Ram V has had a great year. Paradiso remains a weird sci-fi highlight, These Savage Shores is one of the most promising launches of 2018’s final quarter and his first foray into “Big Two” comics arrived on leathery bat wings. His greatest triumph in 2018 is the one that’s easiest to miss: Grafity’s Wall, a graphic novel funded and released through Unbound. Following an eclectic cast of young people in bustling Mumbai, Grafity’s Wall is a snapshot of a culture too rarely explored in Western media, told with heart and authenticity by Ram V and his collaborators, Anand RK, Jason Wordie, Irma Kniivila and Aditya Bidikar. Anand RK’s dizzying art gorgeously captures not just the exciting hustle and bustle of Mumbai, but its challenging underside, as a barefoot muralist, an illiterate wannabe rapper, an awkward but sweet-hearted waiter and an aspiring actress carve out an existence in the margins of the densely populated city. There are echoes of Taiyo Matsumoto’s Tekkon Kinkreet here, but Grafity’s Wall is ultimately its own bittersweet perfection. Steve Foxe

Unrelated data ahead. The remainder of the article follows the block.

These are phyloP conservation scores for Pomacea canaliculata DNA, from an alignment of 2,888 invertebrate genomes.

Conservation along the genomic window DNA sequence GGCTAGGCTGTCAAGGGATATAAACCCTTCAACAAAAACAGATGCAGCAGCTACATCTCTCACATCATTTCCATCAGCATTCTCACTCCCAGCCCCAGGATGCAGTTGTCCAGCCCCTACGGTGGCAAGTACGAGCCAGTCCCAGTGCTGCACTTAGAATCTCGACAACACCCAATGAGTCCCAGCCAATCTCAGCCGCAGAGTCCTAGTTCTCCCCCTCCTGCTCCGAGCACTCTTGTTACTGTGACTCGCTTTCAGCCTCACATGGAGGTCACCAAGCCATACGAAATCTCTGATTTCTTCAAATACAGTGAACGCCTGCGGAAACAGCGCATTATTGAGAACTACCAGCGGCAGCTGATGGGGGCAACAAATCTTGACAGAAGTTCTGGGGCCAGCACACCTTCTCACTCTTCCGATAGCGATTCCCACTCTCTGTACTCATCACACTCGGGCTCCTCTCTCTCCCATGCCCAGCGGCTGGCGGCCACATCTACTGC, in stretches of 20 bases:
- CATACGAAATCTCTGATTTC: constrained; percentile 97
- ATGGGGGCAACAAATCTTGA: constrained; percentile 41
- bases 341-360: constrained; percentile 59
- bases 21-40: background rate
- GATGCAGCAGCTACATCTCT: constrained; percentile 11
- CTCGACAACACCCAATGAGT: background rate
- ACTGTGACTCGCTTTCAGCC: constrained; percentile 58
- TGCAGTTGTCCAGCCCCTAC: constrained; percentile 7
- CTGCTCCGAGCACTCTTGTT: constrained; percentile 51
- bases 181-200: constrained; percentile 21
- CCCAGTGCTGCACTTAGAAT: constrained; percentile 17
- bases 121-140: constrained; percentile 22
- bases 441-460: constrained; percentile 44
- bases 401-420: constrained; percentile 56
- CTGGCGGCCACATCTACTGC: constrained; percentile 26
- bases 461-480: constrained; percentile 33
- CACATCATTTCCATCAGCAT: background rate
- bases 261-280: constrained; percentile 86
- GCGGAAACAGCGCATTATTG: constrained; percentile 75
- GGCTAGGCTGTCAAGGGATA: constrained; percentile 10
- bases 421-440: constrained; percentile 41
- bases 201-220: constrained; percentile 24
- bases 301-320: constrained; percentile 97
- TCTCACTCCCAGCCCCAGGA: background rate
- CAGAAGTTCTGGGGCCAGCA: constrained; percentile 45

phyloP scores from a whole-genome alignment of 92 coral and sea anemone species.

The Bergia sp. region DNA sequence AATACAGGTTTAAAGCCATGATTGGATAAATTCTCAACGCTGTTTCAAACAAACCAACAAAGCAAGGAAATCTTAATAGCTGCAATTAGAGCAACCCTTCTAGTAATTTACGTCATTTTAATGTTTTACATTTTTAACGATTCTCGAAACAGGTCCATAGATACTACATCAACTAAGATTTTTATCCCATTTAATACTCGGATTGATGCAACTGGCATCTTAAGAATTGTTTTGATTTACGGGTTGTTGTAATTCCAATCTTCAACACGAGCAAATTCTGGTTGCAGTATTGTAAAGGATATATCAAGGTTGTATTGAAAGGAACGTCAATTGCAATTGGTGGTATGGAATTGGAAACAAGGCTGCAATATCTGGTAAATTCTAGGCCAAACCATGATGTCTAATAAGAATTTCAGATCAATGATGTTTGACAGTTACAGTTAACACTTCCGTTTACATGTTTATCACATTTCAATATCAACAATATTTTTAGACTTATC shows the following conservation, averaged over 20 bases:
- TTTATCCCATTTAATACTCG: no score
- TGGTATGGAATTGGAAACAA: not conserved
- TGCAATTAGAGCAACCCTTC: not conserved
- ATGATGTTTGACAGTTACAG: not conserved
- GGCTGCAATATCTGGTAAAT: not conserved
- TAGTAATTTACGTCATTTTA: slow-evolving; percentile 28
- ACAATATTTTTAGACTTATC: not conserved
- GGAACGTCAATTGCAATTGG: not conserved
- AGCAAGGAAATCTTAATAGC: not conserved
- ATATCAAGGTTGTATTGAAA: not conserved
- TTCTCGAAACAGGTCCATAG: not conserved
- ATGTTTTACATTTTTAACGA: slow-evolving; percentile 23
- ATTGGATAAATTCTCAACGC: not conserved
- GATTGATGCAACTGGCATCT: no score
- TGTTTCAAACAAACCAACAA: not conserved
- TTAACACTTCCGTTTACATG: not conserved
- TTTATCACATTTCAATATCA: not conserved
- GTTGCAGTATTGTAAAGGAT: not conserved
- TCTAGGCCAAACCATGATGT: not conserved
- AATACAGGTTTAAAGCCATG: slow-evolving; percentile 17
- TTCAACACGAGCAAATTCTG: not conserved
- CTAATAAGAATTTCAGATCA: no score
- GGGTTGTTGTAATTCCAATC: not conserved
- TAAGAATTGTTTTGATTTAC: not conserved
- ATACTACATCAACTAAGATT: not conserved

The Immortal Hulk Cover Art by Alex Ross

2. The Immortal Hulk

Writer: Al Ewing
Artists: Joe Bennett, Others
Publisher: Marvel Comics